Much of Iowa reopened for business Friday as Gov. Kim Reynolds said she was confident in hospitals’ capacity to handle rising COVID-19 cases should they occur.
Meanwhile, an Iowa infectious disease doctor said the state is reopening too early, but the public won’t see the consequences until weeks from now because of COVID-19’s incubation period. A lack of widespread testing and contact tracing means the state is opening without reliable data to determine the spread of COVID-19 and if rates are declining, said Megan Srinivas, an infectious disease physician in Fort Dodge.
Reynolds announced her decision to relax restrictions a day after Dr. Anthony Fauci, a top Trump administration health official, warned members of Congress that reopening the country too soon could “trigger an outbreak that you might not be able to control, which, in fact, paradoxically, will set you back.”
Some areas of Iowa continue to see increases in COVID-19 cases. Polk County was identified last week as one of the 10 counties in the nation with the fastest-growing rates of coronavirus.
A record number of Iowans died from COVID-19-related deaths during the week ending Sunday. The state reported 86 people died compared with 84 during the previous week bringing the total number to 351 people.
Here is a recap of key events of the past week:
Two potential cases of pediatric illness reported: Iowa’s chief medical doctor said Monday two potential cases of COVID-19-related inflammatory disease have been reported in children in Eastern Iowa. “The children are stable, and we are working to gather more information,” said Dr. Caitlin Pedati, Iowa’s medical director and epidemiologist. The state received the reports of Multisystem Inflammatory Syndrome in Children (MIS-C) Friday afternoon and did not identify the specific locations. Health officials said the cases are not in Clinton or Jackson counties. The syndrome causes fever and inflammation throughout the body after a likely infection, similar to Kawasaki disease, Pedati said. The state has made PMIS a mandatory reportable condition in Iowa, she added. Last week the Centers for Disease Control (CDC) sent an alert to healthcare providers and public health officials about MIS-C.The CDC said its working with partners to better understand this new syndrome, including how common it is and its risk factors, and to begin tracking cases.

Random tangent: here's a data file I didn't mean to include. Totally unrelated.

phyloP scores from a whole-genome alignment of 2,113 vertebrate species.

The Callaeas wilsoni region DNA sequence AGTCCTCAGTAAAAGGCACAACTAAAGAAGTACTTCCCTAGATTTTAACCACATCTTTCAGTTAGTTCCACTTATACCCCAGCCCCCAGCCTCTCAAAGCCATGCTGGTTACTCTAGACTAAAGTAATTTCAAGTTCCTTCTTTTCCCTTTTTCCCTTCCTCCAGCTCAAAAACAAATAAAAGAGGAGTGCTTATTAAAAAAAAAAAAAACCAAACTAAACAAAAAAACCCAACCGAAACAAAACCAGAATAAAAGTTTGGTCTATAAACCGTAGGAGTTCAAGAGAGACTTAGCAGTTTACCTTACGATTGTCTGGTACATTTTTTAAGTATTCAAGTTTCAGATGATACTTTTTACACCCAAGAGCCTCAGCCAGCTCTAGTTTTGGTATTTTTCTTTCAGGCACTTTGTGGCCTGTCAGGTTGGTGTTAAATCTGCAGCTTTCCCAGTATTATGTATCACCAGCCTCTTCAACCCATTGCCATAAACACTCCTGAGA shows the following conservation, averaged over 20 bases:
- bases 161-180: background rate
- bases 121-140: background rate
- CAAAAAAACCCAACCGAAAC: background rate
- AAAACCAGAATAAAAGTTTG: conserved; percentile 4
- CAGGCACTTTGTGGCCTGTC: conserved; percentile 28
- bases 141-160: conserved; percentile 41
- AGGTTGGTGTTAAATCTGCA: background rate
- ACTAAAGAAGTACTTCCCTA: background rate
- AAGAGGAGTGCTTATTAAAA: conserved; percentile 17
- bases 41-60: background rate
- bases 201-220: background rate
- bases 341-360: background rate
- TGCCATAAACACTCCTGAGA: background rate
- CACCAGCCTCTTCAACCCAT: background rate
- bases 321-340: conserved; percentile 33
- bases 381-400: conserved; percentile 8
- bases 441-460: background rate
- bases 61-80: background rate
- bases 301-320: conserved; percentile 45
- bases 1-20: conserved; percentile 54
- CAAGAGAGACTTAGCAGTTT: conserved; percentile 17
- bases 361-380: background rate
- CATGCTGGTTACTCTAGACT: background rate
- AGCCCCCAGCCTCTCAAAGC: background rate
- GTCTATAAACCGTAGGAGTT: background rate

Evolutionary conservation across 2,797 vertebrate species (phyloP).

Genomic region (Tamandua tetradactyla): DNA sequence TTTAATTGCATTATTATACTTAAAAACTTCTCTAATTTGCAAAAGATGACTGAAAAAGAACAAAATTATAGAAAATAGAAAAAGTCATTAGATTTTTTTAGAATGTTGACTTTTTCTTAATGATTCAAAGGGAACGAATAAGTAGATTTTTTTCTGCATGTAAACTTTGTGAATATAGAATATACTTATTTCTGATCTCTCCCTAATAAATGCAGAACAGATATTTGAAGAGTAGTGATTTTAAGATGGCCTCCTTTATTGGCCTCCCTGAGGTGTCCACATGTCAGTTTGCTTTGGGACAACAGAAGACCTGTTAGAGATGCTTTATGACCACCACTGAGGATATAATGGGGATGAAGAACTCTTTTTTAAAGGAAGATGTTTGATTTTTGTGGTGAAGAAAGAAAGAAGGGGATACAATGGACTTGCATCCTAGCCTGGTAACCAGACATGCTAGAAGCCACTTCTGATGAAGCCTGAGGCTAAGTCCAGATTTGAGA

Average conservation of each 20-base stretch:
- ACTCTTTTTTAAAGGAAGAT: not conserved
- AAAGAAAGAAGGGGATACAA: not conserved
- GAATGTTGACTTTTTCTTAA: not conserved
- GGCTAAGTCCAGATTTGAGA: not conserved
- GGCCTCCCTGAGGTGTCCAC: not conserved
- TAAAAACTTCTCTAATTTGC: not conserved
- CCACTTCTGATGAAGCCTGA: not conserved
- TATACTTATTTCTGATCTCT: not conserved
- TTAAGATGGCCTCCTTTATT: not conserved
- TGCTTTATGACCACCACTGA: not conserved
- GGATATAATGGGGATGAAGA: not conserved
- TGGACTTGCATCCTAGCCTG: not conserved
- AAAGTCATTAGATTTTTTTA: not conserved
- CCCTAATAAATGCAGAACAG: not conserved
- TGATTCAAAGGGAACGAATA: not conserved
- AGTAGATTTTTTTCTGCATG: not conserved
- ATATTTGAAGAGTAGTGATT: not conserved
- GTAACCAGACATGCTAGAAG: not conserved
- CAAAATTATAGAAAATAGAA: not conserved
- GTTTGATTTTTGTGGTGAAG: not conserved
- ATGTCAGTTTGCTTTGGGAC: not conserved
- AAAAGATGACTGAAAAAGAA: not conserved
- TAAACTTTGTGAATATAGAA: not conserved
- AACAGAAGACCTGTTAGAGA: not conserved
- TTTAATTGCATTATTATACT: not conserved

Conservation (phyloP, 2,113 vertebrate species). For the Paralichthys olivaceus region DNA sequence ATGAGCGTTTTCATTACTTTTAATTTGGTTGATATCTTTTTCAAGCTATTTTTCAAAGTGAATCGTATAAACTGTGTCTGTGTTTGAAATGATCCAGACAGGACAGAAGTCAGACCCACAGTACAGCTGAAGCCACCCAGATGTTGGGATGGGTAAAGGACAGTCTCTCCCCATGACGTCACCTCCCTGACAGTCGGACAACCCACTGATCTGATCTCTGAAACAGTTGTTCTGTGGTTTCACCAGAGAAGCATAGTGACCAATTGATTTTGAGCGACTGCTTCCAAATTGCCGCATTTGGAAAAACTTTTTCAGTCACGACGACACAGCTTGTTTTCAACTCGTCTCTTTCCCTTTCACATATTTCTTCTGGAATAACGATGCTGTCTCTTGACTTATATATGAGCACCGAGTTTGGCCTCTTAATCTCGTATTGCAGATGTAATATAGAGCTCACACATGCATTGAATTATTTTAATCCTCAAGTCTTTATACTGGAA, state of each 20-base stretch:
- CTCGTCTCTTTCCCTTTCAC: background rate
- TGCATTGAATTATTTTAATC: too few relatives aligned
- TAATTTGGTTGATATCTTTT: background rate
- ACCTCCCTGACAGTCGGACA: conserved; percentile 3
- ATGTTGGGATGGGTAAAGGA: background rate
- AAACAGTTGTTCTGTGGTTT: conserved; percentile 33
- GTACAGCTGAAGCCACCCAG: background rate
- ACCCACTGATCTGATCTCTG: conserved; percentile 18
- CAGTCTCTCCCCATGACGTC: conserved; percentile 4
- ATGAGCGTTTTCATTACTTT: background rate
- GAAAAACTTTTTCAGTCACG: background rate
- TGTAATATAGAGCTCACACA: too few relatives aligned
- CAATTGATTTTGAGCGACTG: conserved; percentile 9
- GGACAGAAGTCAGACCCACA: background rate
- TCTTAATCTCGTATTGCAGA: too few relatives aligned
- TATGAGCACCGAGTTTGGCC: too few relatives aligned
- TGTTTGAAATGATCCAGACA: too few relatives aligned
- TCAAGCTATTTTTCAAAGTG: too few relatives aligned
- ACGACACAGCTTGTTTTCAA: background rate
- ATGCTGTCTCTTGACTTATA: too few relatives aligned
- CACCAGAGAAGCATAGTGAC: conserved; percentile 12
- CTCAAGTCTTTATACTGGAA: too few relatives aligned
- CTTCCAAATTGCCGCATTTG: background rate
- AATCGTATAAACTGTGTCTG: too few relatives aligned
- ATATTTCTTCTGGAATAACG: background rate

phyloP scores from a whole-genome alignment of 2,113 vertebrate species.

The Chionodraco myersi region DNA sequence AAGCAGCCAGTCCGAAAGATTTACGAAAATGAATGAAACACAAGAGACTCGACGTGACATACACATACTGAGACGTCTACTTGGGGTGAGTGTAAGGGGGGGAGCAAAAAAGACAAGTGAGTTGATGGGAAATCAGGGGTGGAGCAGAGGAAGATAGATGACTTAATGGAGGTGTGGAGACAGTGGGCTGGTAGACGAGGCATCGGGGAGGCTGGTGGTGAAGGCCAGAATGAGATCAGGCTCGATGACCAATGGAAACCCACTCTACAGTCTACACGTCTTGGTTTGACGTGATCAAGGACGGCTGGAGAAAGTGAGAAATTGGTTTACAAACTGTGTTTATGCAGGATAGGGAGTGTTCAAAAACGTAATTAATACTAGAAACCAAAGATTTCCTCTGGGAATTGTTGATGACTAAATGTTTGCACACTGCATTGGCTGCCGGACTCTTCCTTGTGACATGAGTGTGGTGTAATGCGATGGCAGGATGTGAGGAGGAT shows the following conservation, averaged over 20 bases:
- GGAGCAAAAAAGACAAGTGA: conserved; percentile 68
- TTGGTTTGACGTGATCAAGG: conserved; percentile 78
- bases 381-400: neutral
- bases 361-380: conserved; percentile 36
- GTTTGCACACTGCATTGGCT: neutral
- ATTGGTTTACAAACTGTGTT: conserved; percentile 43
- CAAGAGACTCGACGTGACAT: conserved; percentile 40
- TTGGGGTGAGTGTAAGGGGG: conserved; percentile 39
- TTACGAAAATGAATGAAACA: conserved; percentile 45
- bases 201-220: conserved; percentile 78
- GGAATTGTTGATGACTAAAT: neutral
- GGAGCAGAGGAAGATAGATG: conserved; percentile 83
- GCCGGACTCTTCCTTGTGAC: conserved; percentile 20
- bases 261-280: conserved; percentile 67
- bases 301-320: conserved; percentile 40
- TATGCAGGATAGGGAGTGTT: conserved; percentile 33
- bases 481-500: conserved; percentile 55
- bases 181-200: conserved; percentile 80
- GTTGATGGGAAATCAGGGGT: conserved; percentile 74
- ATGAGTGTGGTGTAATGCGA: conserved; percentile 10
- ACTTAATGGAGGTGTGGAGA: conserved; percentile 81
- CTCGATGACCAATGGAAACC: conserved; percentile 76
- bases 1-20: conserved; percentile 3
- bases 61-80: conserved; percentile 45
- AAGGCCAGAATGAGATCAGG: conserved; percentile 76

Confirmed COVID-19 cases continue to increase: As of noon Monday, Iowa had 14,955confirmed COVID-19 cases. Ninety-five of Iowa’s 99 counties have at least one confirmed case. Clinton County has a total of 62 confirmed cases and one death. Jackson County has a total of eight cases.
As of Monday, at least 1.5 million Americans have tested positive for the virus, according to the New York Times database. More than 89,500 patients with the virus have died. Worldwide, more than 4.7 million people have been sickened by the pandemic, and at least 315,000 have died. The virus has been detected in at least 177 countries.
Iowa unemployment rises 12% in two weeks: The ranks of the unemployed continued to grow in Iowa last week as the state fielded more than 16,000 new claims for unemployment benefits. Iowa Workforce Development reported that between May 3 and May 9, a total of 16,735 new claims for unemployment benefits were filed. The number of new claims represents a significant reduction from the week before, when the state received 24,693 initial claims for unemployment, and the week before that when 28,827 new claims were filed. Last week’s new claims bring the number of continuing, weekly unemployment claims to 191,257 – a 12% increase from two weeks earlier.